[Date Prev][Date Next][Thread Prev][Thread Next][Date Index][Thread Index]

[InetBib] Citizen Science in Forschungsbibliotheken: Leitfaden der LIBER Citizen Science Working Group

Liebe Kolleginnen und Kollgen,

die LIBER Citizen Science Working Group 
(https://libereurope.eu/working-group/liber-citizen-science-working-group/) hat 
den ersten Teil ihres auf vier Teile angelegten Leitfadens für Citizen Science 
in Forschungsbibliotheken veröffentlicht. Die offizielle Ankündigung in 
englischer Sprache finden Sie untenstehend.

Freundliche Grüsse
Stefan Wiederkehr

Zentralbibliothek Zürich / Mitglied der LIBER Citizen Science Working Group

Citizen Science Skilling for Library Staff, Researchers, and the Public

Part of the four part book series: Citizen Science for Research Libraries — A 
Published by the LIBER Citizen Science Working Group
Section Editor Jitka Stilund Hansen
Open access, read online https://doi.org/10.25815/hf0m-2a57
The guide is designed to be a practical toolbox to help run a citizen science 
project. It has been put together from contributions by members of the research 
library community and has been thoroughly peer-reviewed.
The skilling section focuses on the use of data and this new challenging role 
for the library — in public engagement and supporting researchers. The guide 
provides a number of step-by-step guides and concrete project examples. In the 
guide you will learn about the different roles for citizens in a project, 
project management, communication, the use of data and knowledge provided by 
citizens, questions of FAIR data, and how scientific literacy can be used for 
co-creation and education in citizen science.
Researchers have been branching out into new areas of citizen science as 
digital services have pervaded many parts of people’s lives, such as — wearable 
health tracking, using data for COVID‑19, and for climate change mitigation and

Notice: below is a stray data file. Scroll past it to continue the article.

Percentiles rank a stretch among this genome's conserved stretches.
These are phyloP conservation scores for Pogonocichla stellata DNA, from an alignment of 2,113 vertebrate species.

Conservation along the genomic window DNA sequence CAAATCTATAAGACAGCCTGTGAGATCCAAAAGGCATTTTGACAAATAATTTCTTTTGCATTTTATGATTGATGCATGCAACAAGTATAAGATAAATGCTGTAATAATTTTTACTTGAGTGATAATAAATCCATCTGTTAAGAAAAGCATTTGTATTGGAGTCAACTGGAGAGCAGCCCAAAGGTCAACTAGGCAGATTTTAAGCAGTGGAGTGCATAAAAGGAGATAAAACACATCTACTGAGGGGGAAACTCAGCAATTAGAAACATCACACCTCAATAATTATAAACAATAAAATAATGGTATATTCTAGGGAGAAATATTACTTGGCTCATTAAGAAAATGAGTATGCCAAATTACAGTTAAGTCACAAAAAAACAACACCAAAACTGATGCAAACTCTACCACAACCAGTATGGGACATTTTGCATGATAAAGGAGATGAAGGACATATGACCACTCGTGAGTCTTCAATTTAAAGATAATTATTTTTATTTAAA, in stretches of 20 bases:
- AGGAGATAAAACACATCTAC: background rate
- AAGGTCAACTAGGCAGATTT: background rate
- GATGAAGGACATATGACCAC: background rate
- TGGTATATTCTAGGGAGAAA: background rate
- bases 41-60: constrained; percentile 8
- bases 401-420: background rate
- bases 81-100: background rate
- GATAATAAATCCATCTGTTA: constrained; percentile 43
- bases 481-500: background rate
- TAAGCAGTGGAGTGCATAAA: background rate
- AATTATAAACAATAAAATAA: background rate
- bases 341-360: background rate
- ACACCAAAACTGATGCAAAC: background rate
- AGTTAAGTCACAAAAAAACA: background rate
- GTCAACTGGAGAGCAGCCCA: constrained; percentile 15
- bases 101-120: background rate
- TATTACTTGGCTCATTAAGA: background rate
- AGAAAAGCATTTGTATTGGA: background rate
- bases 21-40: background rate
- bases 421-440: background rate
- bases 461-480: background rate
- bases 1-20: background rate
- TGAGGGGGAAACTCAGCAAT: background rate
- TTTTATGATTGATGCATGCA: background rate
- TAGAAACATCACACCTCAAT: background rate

monitoring. Research libraries are in a unique position to offer up the 
frameworks and infrastructures built by the open science movement for wider use 
by researchers in society. 
Citizen science is quite often closely linked to the creation of data. Citizen 
science can be used by the researcher to identify which data may answer their 
questions, or in increasing scientific literacy in wider society by attracting 
citizens and other stakeholders interested in the data: collecting data, 
telling the story of the data, or repurposing data.
Citizen science is a key pillar of open science. The UNESCO Recommendation on 
Open Science for the first time creates consensus on definitions and principles 
for open science. Citizen science plays a variety of roles in the overall open 
science endeavour of the democratization of knowledge.
The guide is part of a themed series of four sections based on the LIBER Open 
Science Roadmap that cover the essentials to support citizen science projects: 
skills, infrastructures, good practice, and programme development.
Artwork and page spreads: 
Contact: Co-Editor-in-Chief: Simon Worthington, 

Listeninformationen unter http://www.inetbib.de.